The French colony of Saint-Domingue (now Haiti) was one of the most brutal – as well as one of the most lucrative – of the Caribbean slave colonies in the eighteenth century. Alongside the shocking abuses of the system of slavery on which the colony’s economy was based sat the most vibrant theatrical tradition of the region, but one that, despite the excellent work of a number of researchers, remains little known today. Without overlooking the extraordinary violence and cruelty of contemporary Saint-Dominguan society, this database seeks to make known the rich and varied culture of public theatre that existed in the colony from 1764 to 1791 and to promote further research in this area. Between these dates, a series of local newspapers document theatrical performances in Saint-Domingue from their ad hoc beginnings, to the establishment of a series of local troupes, the building of several public playhouses, to the heyday of public theatre in the 1780s and up to the eve of the slave revolts of August 1791 that would lead to the Haitian Revolution and, eventually, to the establishment of the independent republic of Haiti in 1804.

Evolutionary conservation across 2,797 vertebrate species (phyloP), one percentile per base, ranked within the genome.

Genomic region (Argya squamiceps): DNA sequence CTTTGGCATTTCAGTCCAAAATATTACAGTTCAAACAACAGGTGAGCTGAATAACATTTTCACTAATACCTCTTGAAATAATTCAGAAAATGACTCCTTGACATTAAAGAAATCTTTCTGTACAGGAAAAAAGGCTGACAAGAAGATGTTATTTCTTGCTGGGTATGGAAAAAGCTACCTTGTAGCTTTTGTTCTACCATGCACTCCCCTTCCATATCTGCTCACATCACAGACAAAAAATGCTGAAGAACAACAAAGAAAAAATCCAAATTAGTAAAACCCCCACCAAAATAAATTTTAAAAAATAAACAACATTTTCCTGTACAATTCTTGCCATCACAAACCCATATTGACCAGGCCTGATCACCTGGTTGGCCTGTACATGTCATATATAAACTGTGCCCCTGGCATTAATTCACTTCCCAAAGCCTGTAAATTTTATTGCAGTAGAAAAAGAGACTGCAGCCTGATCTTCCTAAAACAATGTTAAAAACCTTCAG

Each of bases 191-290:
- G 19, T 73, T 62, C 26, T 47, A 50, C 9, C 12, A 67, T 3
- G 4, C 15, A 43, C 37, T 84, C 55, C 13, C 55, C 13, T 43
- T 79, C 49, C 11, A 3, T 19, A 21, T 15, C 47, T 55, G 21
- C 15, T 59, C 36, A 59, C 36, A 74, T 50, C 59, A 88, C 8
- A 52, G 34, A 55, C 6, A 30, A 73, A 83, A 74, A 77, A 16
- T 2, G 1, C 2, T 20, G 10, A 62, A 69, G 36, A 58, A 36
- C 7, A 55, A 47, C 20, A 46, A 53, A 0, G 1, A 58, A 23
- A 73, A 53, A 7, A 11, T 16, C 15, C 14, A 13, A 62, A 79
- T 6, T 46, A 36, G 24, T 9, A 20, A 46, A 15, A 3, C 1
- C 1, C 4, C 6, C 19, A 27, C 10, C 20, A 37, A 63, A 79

Most of our information comes from the Saint-Dominguan newspaper known as the Affiches américaines (and its variants), which is available for consultation online at the Digital Library of the Caribbean: http://www.dloc.com. Additional newspapers are drawn on in relation to the beginning and end of the period under consideration, and these were consulted at the Bibliothèque nationale de France in Paris. Our sources feature regular announcements detailing upcoming theatrical performances in local venues, usually the local playhouse, of a host of plays, ballets and operas, the majority of them brought over from France, often only a few months after their première in Paris or elsewhere. A small but significant number of works listed are by local authors. A typical theatrical event in Saint-Domingue featured two named works and often some additional dance or music, sometimes followed by fireworks and/or a ball. We document all known performances involving named dramatic works and note the inclusion of additional music and dance, fireworks and balls on the record cards for that day. Entertainments, such as standalone firework displays or concerts, that do not include any named dramatic works are excluded. It is possible that what is documented represents only a small percentage of what was actually performed in Saint-Domingue since it would appear that many regular subscription performances were not advertised individually in the newspapers. Nonetheless, what we have gives a strong sense of the richness and variety of theatre production in colonial Saint-Domingue. It opens up the history of colonial theatre and also that of a burgeoning créole theatre tradition.